Friday, 9 January 2015

The "Path” Monte di Monticchio - Recommone

I read with interest Giovanni Visetti's latest Blog post, where he writes about the state of the trail from Torca to Recommone and Marina del Cantone, (part of the Via del Monti Lattari, CAI 300), and specifically the last stretch  after the pinewood of Monte Monticchio (segments 2 & 3 of map) leading you down to the beach of Recommone.
I walked this trail a couple of months ago, and it is not the easiest trail at the best of times once you leave the path above Crapolla at Guardia.
Rough underfoot and narrow, it is also very easy to miss a couple of crucial turns up to the right, especially when there is a lot of vegetation hiding the signs.

The track becomes even narrower as you cross the gully after Cuparo and there are several tricky points where the drop is considerable, be it hidden by the bushes. And all this before you even get to the very last stretch, which is the main subject of Giovanni’s blog. It is definitely not a hike for the faint-hearted. It is also the hike that compared to other more popular routes creates the highest incidence of calls to the emergency services, with hikers getting lost or hurting themselves along the way.

For several years Giovanni has been suggesting that unless you really need to get to Recommone and Marina del Cantone, you might as well avoid having to negotiate the last steep and fairly treacherous stretch by leaving the official trail and going towards Spina and Caprile. There is a much easier  and more distinctive path (1 on the map), that was cleared and made accessible just a couple of years ago. This takes you up to a very minor road and from there you have a choice of whether to proceed to Nerano and Recommone, or go straight to Termini and on to Punta Campanella or Monte San Costanzo, or simply go directly to Sant'Agata. This is what I would normally do. 
On this occasion, however, we were on a recky, destination Recommone. I had already ruled out any attempt at descending the final stretch of the Cai track. This we had done in the opposite direction (ie uphill) some months previously and it was not a happy experience. Even the “goats” amongst us were in difficulty thanks to collapsed dry-stone walls and thick vegetation, with brambles and bindweed all too ready to scratch you and trip you up. In descent it would be far, far worse, even perilous, since the loose stones along the track add to the difficulty, making it slippery.
I confess that we took the easy option of the steps down to the restaurant in Recommone rather than risking our necks and our legs in the final descent of the CAI trail. This is a much better way down provided the restaurant is actually open and will let you through..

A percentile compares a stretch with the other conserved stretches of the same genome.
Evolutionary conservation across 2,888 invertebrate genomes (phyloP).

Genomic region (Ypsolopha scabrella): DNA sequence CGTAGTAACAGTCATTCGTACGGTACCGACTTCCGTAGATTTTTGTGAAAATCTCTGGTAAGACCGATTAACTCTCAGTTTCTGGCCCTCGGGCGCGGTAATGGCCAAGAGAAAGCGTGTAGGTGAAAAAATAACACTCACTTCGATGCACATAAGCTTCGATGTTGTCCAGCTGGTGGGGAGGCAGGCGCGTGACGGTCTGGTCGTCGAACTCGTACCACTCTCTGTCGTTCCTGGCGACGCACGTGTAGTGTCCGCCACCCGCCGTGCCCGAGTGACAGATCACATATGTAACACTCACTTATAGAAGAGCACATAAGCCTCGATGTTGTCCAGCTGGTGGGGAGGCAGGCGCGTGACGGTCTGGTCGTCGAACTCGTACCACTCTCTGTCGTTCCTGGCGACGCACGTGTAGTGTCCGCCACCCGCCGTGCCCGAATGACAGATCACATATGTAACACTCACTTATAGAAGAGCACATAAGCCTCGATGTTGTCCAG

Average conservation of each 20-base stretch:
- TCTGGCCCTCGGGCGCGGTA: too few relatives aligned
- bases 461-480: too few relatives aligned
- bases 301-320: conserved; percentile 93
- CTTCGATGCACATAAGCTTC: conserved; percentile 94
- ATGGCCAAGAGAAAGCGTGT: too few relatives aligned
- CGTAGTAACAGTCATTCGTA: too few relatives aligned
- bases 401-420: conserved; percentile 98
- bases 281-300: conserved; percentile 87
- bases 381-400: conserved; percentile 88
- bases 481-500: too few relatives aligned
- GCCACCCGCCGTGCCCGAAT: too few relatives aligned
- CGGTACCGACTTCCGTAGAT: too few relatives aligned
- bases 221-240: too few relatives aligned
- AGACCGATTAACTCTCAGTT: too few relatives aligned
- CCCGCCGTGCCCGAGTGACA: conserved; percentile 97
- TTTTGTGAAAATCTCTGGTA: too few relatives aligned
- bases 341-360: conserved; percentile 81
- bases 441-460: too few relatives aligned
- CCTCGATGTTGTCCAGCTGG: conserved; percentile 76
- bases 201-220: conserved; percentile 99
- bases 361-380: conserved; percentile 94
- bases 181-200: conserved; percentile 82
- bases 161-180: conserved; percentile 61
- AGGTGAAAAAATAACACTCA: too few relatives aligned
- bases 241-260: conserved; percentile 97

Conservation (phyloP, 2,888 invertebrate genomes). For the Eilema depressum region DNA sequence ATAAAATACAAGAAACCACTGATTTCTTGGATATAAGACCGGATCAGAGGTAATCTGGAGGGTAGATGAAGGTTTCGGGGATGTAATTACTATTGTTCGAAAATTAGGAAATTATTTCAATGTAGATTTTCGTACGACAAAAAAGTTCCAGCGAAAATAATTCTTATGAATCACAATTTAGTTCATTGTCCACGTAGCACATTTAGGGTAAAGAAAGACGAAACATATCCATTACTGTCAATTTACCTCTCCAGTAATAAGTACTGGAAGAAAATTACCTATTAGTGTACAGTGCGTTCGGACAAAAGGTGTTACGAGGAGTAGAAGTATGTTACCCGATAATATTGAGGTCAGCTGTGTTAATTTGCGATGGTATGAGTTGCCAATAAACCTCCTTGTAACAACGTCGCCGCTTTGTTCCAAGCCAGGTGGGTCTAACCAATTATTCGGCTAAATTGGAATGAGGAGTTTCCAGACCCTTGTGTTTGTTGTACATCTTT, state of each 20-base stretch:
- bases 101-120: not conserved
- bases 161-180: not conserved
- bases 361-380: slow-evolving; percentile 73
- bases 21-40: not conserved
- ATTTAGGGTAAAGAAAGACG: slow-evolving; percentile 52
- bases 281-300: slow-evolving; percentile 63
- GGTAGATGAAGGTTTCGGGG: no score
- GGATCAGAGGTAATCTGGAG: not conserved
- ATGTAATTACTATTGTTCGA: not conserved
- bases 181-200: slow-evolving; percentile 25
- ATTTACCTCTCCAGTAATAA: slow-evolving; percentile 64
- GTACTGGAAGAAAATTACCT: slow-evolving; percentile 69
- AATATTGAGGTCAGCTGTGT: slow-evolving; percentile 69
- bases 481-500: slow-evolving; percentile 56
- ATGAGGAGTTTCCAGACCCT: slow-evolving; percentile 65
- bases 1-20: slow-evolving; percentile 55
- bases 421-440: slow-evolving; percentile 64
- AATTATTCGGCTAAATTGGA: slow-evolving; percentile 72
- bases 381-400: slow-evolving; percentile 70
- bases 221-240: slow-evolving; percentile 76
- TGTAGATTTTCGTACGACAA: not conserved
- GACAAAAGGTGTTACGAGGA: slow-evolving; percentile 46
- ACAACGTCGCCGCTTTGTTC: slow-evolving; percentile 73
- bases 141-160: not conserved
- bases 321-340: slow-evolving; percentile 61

To quote Giovanni, “The question is: in the “path’s” present condition, is it worth going down to Recommone if you have to continually watch where you are putting your feet and can’t even enjoy the view? "
Worth it or not, I would suspect that a combination of ignorant bliss and the thought of a refreshing swim at the end of the hike lures most people on, also because, and I will now continue to quote Giovanni as best as I can: 
 "it has to be said that this stretch has been part of the Alta Via dei Monti Lattari for at least thirty years or more, that it figures in the official CAI map and in many others (mine included), as well as being described in dozens of guides, both on line and not.” In other words, this is the official route and this is what people will go by.
So basically rather than abandoning it, Giovanni states: “something needs to be done about it. Although far fewer walkers hike this trail compared to many of the other paths of the Monti Lattari, the number of emergency calls from lost or injured hikers is much higher here than for any other trail. Accidents can happen even to the most experienced hikers, but seeing that many people don’t bother with a map, don’t know the path or even the area, are dressed unsuitably and have little hiking experience, they should at least be warned about what they are walking into. Why not put warning signs at the main starting points such as Torca and Guardia to the east and  Cantone and Recommone to the west? At the very least it would be opportune to refresh the signs along the trail and check them annually. It would also be beneficial to improve the surface a little…Alternatively (and more drastically), CAI could decide to change the route, removing the stretch from the pinewood to Recommone.
If none of this is done, no one should be surprised if the calls to the emergency services continue.”

 Link to Giovanni's Blog